Note: Updated for pressure cooker/Instant Pot.

It’s winter, and you’re probably indoors a lot if you live near me in the Northeast US/Upstate NY.  So why not cook up a batch o’ beans?  Because it’s hard? No.  Because it’s tricky?  Not that either.  Because I don’t know how.  Well, it’s easy, and I’m here to tell you how, and encourage you to follow my lead here.

I like beans for several reasons.  First, I don’t eat a lot of meat, and beans and greens, or beans and other things can make a dinner for me.  Happily.  I’m not talking a quinoa, brewers yeast, chia seed “feast.”  It’s not weird. But a bowl of beans and greens, heavy on the garlic (a major food group for moi) is delicious.  Truly.  In the cold dead of winter, some bitter bracing broccoli rabe sautéed with garlic and red pepper flakes, and then braised a little with stock and beans is restorative in the soul-nurturing sense.  Grated parmesan doesn’t hurt either.

Here are my favorite beans that I recommend cooking:

Cannellini, aka white kidney beans.  They should not be called “kidney” anything because they are head and shoulders more delicious than those nasty minerally red kidney beans that star (?) in chili.  Cannellini are all that’s best in a bean.  Meaty, dense, mild and delicious, and a pleasure to eat.  I confess I generally buy them canned, though they’re hard to find.  Westbrae and Eden organic brands are my preference.  The can is coated inside so the beans are not sitting against metal for eons.  But now that it’s winter I — right now! — have beans cooking on the stove.  Here’s how.  And then I will get to other beans.

Take one pound of dried cannellini beans — Goya is fine, that will set you back less than two bucks. imageAt night before bed, empty the bag into a large bowl in stages, looking through to pick out any beans that don’t look good to you — cracked, shrivelled, etc.  And if there are any stones or other stray matter, discard that.  (It’s a food product from the field; it can happen.)  There are usually a couple beans in a bag you’ll want to remove, and this whole process at night takes all of two minutes or less, so don’t get discouraged yet!  Fill the bowl of beans with water and drain into a colander.  Put beans back into the bowl and add twice as much cold water as beans, or more.  Cover with a plate (to keep out cats, etc) and go to bed.  The next morning after your coffee or whenever, drain your now-plumped beans into that colander, rinse and put into a large pot.  Cover with cold water 2-3 times the volume of beans.

Put pot on stove and turn heat to high.  Cover and set timer for 15 minutes.  If you feel like it, add bay leaf and some peppercorns (whole, not cracked).  After several minutes, you will find foam rises to the top.  Skim that off with a ladle into a small-ish bowl you have set near the sink.  Do it again later.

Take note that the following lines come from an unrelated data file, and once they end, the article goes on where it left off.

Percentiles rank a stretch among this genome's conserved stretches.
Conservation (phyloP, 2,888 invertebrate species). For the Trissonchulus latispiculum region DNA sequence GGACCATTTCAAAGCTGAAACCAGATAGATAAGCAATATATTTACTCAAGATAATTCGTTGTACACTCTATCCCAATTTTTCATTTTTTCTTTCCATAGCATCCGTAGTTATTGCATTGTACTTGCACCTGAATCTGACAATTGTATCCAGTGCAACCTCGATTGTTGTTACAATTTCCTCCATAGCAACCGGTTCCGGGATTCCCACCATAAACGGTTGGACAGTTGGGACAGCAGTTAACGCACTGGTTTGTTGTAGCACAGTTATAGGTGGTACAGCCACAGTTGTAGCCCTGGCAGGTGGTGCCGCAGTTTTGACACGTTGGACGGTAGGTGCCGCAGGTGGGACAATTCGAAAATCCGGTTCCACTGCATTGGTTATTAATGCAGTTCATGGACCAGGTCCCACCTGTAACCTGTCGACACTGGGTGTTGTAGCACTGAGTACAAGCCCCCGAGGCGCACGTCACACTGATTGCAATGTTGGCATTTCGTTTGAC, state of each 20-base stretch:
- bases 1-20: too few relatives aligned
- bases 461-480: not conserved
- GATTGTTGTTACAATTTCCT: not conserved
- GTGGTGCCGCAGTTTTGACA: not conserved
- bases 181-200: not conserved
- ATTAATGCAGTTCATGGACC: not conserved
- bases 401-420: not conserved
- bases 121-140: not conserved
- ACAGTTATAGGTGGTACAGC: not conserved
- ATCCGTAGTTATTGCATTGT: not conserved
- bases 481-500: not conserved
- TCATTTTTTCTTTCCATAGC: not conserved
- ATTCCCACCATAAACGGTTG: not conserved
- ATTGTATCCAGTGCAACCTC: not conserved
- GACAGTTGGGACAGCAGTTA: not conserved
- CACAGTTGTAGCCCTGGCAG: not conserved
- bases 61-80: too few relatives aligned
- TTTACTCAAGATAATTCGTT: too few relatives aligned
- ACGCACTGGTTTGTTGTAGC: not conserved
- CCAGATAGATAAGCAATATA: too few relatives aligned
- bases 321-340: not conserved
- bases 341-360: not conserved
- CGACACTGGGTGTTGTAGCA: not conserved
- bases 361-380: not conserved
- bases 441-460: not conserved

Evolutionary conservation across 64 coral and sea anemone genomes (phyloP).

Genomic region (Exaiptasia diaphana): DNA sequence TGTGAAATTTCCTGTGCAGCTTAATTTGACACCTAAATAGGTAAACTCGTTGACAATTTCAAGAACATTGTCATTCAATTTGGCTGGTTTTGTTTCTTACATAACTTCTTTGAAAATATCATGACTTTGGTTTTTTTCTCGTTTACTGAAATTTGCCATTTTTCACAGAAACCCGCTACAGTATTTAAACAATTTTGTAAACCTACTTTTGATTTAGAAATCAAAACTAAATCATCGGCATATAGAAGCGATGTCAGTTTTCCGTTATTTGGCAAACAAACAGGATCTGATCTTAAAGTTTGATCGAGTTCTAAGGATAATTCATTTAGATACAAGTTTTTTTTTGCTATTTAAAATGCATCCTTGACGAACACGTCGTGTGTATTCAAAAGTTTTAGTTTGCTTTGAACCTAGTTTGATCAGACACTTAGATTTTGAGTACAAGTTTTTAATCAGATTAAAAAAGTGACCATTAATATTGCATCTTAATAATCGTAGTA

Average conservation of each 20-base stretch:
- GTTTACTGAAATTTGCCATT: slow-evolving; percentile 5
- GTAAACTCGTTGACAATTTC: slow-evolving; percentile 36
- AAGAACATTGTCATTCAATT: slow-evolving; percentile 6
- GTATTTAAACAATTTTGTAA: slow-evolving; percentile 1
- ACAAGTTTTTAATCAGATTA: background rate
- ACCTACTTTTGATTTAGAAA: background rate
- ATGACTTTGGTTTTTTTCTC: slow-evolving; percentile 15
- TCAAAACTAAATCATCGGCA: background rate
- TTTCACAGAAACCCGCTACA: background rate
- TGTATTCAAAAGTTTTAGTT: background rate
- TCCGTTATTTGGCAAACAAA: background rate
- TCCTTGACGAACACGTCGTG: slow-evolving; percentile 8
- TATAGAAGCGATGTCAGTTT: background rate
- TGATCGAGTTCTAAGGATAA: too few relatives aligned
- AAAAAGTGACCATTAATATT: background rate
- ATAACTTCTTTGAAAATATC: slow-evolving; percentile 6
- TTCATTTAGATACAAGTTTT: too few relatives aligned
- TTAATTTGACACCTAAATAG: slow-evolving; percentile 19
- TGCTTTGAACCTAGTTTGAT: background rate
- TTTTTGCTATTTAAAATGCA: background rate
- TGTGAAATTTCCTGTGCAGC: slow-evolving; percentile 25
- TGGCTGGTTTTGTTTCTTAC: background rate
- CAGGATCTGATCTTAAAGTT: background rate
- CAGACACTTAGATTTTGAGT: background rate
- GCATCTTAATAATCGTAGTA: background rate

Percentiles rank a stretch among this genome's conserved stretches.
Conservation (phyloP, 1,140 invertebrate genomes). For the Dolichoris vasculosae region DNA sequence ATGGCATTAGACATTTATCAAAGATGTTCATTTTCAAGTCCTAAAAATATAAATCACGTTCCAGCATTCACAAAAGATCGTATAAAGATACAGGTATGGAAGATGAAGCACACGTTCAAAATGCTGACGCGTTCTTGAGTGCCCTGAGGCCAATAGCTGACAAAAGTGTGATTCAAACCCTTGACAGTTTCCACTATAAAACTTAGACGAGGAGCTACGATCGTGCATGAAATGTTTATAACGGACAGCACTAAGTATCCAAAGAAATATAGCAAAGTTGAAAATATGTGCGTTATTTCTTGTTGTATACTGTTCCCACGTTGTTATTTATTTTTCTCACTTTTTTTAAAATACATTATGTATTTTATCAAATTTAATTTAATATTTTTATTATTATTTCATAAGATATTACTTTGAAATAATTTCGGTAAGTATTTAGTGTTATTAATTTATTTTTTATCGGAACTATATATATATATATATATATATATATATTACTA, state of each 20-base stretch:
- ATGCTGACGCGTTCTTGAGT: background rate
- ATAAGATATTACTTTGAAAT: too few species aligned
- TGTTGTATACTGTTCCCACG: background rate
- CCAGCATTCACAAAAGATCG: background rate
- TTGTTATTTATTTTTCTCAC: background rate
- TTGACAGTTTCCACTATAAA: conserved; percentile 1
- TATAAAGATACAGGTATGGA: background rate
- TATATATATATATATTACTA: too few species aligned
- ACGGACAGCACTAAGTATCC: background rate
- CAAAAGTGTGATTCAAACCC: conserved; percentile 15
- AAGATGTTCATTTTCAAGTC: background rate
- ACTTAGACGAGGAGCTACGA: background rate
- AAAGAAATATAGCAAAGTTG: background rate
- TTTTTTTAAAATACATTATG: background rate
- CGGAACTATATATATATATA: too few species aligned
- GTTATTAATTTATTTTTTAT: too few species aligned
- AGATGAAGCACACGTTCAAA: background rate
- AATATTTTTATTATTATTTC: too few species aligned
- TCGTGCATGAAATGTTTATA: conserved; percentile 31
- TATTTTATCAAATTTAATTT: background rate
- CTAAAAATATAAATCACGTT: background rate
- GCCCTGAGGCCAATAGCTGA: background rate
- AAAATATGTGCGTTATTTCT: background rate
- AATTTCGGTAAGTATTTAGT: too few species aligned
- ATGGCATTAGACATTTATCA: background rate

When water comes to a boil, remove cover, turn down heat to low, and set timer for 55 minutes.  What you will want is a gently simmering pot or no bubbles at all for the cooking time.

imageI have neglected my pot and come back to the kitchen and found a vigorously boiling pot and my beans broke up into pieces.  Bummer.  Don’t let that happen to you, by turning the pot down to low.  Then once in a while, come into the kitchen, turn your pot up to medium to get some heat in, and stir gently with a wooden spoon to dislodge any beans thinking of sticking to the bottom of the pan.  The beans will cook just fine at barely simmering or even no bubbles.  If you get more foam, skim it off.  These words are a more than the effort required to cook a pot of beans.  As I said, as long as you keep the flame low, you will do fine.  As a bonus, an hour of simmering water on your stove adds needed humidity to your heated home in winter.

When the beans are al dente, or not yet done — taste one — add some salt and stir.  Don’t add salt early or it does something chemically to the beans to prevent the starch from breaking down/beans from softening.  Or that’s what I hear.  If you forget to add salt, no worries.

I said set the time for 55 minutes, because a fresh batch o’ beans will probably take about 1 hour to cook up tender.  So start testing at 55 minutes, and then set the time for another 5 or 10 minutes, and repeat.  Don’t rush.

Drain your beans, saving some of the cooking liquid to store them in, in the refrigerator and/or freezer.  Frozen assets of the best kind!

I will address more varieties of beans in later posts, including lentils and split peas, which cook quickly and no soak needed!

Here are a couple recipes:

Beans and greens

Beans and greens, a variation




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